HR Management & Compliance

What Does It Mean to be ‘Competitive’ with Employee Pay?

Many jobs today—and perhaps some your company has posted—list the pay as “competitive.” But what does that mean, exactly?

"Human resource professionals really do have a consistent, conventional idea as to what it means to them when the term ‘competitive’ is used. You see this referenced frequently, especially in job ads when it says, for example, that the company pays ‘competitively’ in the marketplace for the job that they are advertising," consultant David Wudyka of Westminster Associates says. Specifically, it means that what they pay, on the whole, is comparable to what they believe the market pays.

What Does it Mean to be Competitive with Employee Pay?

While employers say they’re "competitive" and usually mean that the pay is comparable to others in the market, that is still a vague definition. What does it mean to the average HR professional?

HR practitioners would suggest that being competitive means paying, on average, +/- 10 percent from the market average pay for a job or a group of jobs. For those of us who are more conservative, they would say it means within 5 percent of the market average.

Here’s a simple example for an organization employing registered nurses (RNs). If the RNs in the organization are paid $30/hour on average, and the market average pay rate is $27/hour, this organization is paying 10 percent above the market rate.

It is calculated as the amount your pay would have to move to match the market rate—you always want to show what you need to do to your pay rates to equate to the market rate. This is why the pay difference here is noted as 10 percent rather than 11.1 percent (11.1 percent would be the amount $27/hour would have to increase to match your $30/hour).

So this is a simple example showing that one organization might say it pays competitively for this position, based on being 10 percent above the market rate.

How Does an Employer Determine Market Rates?

The way we can feel confident about making the statement that we pay competitively is to engage in pay surveys or acquire pay surveys and study them. This allows us to analyze our pay structures so we can say with confidence whether we pay competitively or not.

It all comes down to job pricing. Job pricing is "the process of determining what the marketplace pays for jobs that we employ," Wudyka says. Typically this focuses on benchmark jobs—jobs that are common to our industry or across multiple industries. When making these comparisons across industries or across employers, we have to know what we’re comparing to. We need to ensure that we are making "apples to apples" comparisons.

Pay Grades and Job Value: How to Correctly Assemble All the Pieces of the Compensation Puzzle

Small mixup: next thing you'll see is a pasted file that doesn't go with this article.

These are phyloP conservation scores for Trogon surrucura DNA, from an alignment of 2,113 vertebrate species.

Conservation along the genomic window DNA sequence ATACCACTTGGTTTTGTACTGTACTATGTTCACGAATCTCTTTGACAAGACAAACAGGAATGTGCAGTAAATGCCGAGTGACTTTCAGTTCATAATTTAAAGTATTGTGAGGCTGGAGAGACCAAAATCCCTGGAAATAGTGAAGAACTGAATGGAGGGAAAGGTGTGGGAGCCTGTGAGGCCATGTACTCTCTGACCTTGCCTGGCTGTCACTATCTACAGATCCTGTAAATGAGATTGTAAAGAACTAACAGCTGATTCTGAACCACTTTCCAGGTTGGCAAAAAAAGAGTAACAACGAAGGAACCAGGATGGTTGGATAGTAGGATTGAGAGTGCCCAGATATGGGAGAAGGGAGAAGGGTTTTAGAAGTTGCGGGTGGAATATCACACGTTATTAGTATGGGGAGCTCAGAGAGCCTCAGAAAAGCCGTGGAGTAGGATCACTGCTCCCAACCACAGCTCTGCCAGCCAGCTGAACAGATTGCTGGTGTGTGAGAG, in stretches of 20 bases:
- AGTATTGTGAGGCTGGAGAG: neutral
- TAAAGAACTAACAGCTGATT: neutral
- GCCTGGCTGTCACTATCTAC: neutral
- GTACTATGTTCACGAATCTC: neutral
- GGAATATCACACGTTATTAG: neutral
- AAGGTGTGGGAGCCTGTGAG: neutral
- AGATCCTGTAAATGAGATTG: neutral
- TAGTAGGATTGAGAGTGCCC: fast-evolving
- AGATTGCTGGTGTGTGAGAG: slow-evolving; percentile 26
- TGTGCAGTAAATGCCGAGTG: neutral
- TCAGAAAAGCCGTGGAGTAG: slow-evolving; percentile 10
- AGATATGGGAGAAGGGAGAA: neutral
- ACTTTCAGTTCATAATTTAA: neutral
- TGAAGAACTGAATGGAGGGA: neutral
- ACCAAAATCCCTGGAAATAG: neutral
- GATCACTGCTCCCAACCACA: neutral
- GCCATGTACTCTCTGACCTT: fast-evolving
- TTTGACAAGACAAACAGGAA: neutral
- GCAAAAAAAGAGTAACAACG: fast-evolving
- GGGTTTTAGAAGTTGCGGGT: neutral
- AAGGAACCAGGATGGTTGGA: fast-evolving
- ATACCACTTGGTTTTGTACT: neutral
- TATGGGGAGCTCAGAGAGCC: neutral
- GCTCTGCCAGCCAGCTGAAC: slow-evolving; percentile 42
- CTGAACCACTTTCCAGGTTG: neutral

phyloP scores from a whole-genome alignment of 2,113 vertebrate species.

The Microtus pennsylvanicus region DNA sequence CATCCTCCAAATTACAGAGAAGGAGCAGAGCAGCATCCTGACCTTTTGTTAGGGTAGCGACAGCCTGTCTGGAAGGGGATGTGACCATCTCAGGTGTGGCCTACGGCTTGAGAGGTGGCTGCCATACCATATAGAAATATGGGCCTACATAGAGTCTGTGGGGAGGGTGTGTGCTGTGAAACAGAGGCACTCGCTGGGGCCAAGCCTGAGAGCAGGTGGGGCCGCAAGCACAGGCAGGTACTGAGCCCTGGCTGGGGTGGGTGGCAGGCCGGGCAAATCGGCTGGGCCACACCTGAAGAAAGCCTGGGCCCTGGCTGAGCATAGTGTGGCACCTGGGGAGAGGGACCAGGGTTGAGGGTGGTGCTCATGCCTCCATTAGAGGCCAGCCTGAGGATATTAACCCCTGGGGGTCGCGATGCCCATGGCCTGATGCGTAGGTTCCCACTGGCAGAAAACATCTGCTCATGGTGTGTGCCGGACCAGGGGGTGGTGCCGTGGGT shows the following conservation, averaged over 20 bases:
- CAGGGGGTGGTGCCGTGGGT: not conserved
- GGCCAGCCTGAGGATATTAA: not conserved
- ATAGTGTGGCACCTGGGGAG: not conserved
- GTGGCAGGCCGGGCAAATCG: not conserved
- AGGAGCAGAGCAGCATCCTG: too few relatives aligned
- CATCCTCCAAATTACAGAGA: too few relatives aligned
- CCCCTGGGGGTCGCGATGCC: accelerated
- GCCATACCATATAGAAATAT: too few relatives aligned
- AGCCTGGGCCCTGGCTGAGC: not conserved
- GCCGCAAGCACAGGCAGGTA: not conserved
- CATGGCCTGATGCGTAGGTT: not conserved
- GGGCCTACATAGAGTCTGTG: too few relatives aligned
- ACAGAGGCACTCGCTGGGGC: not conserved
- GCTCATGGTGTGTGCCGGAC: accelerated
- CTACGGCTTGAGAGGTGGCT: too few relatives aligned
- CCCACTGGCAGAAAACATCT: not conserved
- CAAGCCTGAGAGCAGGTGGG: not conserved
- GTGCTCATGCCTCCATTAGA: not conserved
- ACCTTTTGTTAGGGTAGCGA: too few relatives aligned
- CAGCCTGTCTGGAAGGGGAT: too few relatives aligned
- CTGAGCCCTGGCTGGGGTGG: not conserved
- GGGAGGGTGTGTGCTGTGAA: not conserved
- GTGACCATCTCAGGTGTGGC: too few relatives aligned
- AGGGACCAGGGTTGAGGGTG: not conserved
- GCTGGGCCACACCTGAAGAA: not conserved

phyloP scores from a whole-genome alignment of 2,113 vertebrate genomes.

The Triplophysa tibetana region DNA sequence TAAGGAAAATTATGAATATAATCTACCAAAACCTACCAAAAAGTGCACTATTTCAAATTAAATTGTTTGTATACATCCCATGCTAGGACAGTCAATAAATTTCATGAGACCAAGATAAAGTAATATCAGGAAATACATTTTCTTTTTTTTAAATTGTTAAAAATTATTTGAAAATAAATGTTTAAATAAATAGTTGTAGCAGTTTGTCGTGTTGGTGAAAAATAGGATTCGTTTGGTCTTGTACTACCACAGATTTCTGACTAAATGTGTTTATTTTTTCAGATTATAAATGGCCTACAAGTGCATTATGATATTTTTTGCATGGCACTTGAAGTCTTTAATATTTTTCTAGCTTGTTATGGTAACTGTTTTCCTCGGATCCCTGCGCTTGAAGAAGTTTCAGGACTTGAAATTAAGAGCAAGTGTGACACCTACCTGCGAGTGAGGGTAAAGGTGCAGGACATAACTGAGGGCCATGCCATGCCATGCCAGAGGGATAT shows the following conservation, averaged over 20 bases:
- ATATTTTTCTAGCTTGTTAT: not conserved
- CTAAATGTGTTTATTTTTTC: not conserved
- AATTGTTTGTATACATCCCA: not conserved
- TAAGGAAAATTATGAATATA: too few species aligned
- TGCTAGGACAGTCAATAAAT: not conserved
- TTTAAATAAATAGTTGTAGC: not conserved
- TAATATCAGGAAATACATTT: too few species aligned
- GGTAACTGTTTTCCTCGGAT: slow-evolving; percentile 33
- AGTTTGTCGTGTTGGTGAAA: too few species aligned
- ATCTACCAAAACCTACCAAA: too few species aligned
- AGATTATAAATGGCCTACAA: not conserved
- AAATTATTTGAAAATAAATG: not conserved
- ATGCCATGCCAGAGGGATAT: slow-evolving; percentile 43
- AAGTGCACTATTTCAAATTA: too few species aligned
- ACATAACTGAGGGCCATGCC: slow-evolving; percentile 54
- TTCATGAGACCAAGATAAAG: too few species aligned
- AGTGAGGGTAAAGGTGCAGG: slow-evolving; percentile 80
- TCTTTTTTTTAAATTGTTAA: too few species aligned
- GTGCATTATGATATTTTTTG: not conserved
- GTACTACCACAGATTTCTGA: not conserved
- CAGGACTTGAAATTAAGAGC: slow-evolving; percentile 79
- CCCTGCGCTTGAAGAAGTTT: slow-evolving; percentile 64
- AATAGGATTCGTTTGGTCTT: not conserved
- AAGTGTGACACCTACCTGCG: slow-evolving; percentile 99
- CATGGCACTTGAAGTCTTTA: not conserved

Live webinar coming Wednesday, January 14, 2015
10:30 a.m. to Noon Pacific

It’s the time of year when you might start looking at pay ranges and contemplate re-ranking jobs, moving positions, reviewing internal equity, or adding variable pay systems into your total reward compensation mix.

Whether you want to reward performance, time, knowledge, skills, or competencies, determining pay grades is the first step to creating an equitable, competitive compensation system. Without accurate pay grade determination, it won’t matter how good the pay survey data is that you may acquire—your internal compensation will likely be too high or too low.

Pay grade determination is often overlooked, though, as many focus only upon pay survey data in a process known as market pricing. But how can you price nonbenchmarked jobs without survey data? You need an internal method to grade and indirectly price them. 

Participate in this interactive webinar with compensation expert David Wudyka, and you’ll learn:

  • Laws affecting your compensation strategies
  • What pay grades are, and the correct way to determine them
  • How a pay structure (a set of pay grades and ranges) is built
  • When to pay above market (and sometimes below!)
  • The key ways that pay grades influence your performance/merit pay programs
  • How pay grades interact with variable pay, and why this connection matters
  • When and how to conduct an internal equity review
  • Strategies for addressing pay inequities, while minimizing your legal liability
  • “Gender equity”—what to do if you discover pay discrepancies
  • How variable pay plans affect pay structures and pay analyses
  • And much more!

In just 90 minutes, you’ll learn how to properly compensate the various jobs at your organization—and how to remedy any discrepancies you uncover. Register now for this informative event for HR professionals.


No problem. Order the On-Demand Version. Use it as a training tool at your convenience—whenever your new or existing staff need a refresher or need to understand a new concept. Play it once or dozens of times. A $219 value! Also available on CD.

Download your copy of Paying Overtime on Bonuses: A Calculation Guide today!


1 thought on “What Does It Mean to be ‘Competitive’ with Employee Pay?”

  1. I take the more conservative +/-5% approach. I think a lot of applicants would disagree that -10% constitutes competitive pay–at least not of that discrepancy is consistent across the pay grades.

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